CHRISTMAS DOWN SOUTH. It's Chri stmastime in the south. I pulled my Christmas box of decorations out this morning, then sat on the...
Tuesday's Question: When You Were A Child Who Did You Want To Be When You Grew Up?
When You Were A Child Who Did You Want To Be When You Grew Up?
A teacher once told me that curiosity is the basis of intelligence and I believed her then and now. Because when we ask a question we are searching for the truth about each other, our surroundings, and ourselves and thats clever.
However, keep in mind that I was an inquisitive little girl who was constantly asking questions. For example, I asked my teacher one time, “How come the Indians taught us how to grow corn after we took their land away from them?”
After which a boy in our class remarked, “Why do you let Ann ask so many dumb questions?”
Then the children in the classroom began to snicker and softly mutter, “Yeah” to their friends, at which point I wished I were a fly floating around in a stew or squished against the wall somewhere.
Hence, my teacher would say, “curiosity is the basis of intelligence” in my defense for the unkind remark, uttered by the same boy my friends and I never added to our “cute boys” list.
And look what I’m doing now…hmmm…I wish I could send my heckler a book of my Tuesday’s Questions posts~ Wouldn’t that be a gas? Because, frankly, I’ve never stopped asking questions, although I know it drives everyone around me crazy. But I can’t help it, it’s just my nature, my friends and family complain about it and wonder why I have to know everything…but I wonder why they don’t want to know more.
Anyway, if my nameless enemy received a book of Tuesday’s Questions it would probably end up on the floor to house train his dog, but let’s hope he would see my article and laugh, and be happy I kept asking questions, in addition to grateful he was never one of the top coolest guys.
But maybe he’s reading this now and wondering what today’s Tuesday’s Question will be…
Personality traits show up early in our lives that we're reminded of when we get older. For example, have you ever remembered or were reminded of a memory of yourself at an early age and thought, “that sounds like me now.” That’s because it is you, now and then, early on before you grew into your grownup self. When you were a kid you may have wondered how to act or be for others…before becoming the person you are today. You can find your authentic self in memories from childhood or anytime because now you are on the outside looking in from a different perspective.
For example, my compassion and concern for the Indians in the first grade was a real question coming from the same person who is writing this now, and I’m also the same person who would tell our house keeper when I came home from kindergarten that I had to teach the class when the teacher was sick….
It was a lie, but it was also a story, and I never knew why I felt compelled to tell these stories and have make believe friends. I knew I was going to be a writer in the first grade- I remember wanting to learn how to spell the word author and insisted on learning all about what it meant to be one.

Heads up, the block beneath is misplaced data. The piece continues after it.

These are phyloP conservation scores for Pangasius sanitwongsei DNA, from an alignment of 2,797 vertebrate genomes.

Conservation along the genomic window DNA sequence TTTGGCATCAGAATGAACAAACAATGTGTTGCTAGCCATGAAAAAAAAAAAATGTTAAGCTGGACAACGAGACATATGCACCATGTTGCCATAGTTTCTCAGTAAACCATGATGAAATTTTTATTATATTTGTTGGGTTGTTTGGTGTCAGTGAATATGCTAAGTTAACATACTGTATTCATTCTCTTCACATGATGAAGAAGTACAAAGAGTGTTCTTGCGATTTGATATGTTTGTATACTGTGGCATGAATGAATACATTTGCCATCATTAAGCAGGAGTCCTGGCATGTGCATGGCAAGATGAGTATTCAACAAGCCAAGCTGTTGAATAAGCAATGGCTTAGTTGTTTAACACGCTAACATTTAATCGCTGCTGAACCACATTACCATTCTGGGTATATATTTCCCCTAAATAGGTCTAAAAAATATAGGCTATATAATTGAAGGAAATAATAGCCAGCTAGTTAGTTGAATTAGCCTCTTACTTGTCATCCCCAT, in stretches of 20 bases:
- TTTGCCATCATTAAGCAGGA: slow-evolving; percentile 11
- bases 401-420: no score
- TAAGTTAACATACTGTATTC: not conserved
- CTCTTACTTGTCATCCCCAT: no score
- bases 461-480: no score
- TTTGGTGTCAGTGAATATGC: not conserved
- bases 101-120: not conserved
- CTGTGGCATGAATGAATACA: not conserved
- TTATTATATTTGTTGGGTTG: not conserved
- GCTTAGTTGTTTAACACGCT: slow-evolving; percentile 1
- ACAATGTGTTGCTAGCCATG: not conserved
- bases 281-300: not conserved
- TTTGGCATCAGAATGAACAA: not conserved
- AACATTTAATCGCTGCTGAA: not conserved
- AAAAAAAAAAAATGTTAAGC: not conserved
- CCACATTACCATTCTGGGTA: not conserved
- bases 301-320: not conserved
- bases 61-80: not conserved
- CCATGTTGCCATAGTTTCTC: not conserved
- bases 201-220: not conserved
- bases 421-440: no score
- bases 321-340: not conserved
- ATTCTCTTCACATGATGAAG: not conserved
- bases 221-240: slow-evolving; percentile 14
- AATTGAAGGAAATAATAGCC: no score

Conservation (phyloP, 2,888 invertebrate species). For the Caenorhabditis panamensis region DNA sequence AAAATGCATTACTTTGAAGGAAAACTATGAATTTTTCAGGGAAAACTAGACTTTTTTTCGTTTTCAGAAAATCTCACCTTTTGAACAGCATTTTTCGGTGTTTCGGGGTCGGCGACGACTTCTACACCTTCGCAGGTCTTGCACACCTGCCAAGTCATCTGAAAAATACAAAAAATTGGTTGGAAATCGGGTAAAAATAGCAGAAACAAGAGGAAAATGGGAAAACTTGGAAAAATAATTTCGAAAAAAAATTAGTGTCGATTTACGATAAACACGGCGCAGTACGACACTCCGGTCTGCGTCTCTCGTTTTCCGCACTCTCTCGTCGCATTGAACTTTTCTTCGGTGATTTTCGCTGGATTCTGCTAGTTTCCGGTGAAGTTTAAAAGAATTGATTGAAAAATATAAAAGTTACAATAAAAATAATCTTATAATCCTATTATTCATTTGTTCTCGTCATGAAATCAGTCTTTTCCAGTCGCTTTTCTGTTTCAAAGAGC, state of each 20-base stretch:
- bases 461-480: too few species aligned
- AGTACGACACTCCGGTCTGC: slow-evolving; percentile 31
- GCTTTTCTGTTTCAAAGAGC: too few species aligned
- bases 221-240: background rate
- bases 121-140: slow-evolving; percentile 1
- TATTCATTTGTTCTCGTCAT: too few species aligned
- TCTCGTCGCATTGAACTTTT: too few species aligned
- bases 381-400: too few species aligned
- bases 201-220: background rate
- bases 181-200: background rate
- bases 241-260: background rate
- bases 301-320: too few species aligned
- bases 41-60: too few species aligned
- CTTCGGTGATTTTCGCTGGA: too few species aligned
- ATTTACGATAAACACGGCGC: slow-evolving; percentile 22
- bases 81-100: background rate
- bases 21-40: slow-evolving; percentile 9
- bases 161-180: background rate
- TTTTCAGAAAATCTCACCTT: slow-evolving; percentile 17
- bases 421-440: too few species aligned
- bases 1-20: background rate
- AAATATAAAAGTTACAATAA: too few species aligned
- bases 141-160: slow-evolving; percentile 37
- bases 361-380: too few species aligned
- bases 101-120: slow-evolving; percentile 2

Although, I never let anyone know because I didn’t want to be “an author” it seemed bookish and uncool- When grown-ups asked me I always made something up, like a veterinarian or teacher, etc…professions I felt others would approve of or think I could be. Many of us deny our true selves in an effort to be more acceptable to our family, community, or friends.
My brother recently sent me an article about a writer who wrote about how she lied when she was a little girl, and always wondered why- the article reminded my brother of me, and what is interesting is I think I’ve blogged about that before, but my brother never read the post. Of course, my brother does know I’m a writer, but he didn’t know I was a liar too, or did he?
The point I’m trying to make is who did you want to be when you grew up, not anyone else, just you… the true you- my brother knew the true me.
Questions are about the search for truth in others in addition to learning about ourselves.
So who did you really want to be when you grew up- I mean the real you- a farmer, drummer, cowboy, etc...
The Boogeyman Man From Planet-Lackawanna-
Motherhood is an art impossible to explain, one which requires a vast sea of love, devotion, compassion, and understanding, unmatched by any affection we will ever know again.- Ann Clemmons
Words are the core of our souls, without written, vocal or lyrical expression we lose sight of one another or worse, ourselves. Words bring forth the essence of the human spirit; so express yourself without abandon.
Beatrix Potter’s Journal, 17 November 1896, from the National Trust collection.
Alone in her world
of make believe
weaving her stories
of magic and light
She brings joy
to the eyes
of innocent minds
less jaded and free
For only they know
what's in her heart
holding the secrets
she guards so well
Life's hidden mysteries
belong to those
whose wisdom and truth
shine on in imagination
Written for Ann
Of The Horoscope Junkie
Whenever you feel like criticizing any one,” he told me, “just remember that all the people in this world haven’t had the advantages that you’ve had.”'
F. Scott Fitzgerald. (Lines from The Great Gatsby)
"A Southerner Talks Music"
"A book must be the ax for the frozen sea inside us."
An author values a compliment even when it comes from a source of doubtful competency.
- Mark Twain in Eruption
"I like a good story well told. That is the reason I am sometimes forced to tell them myself"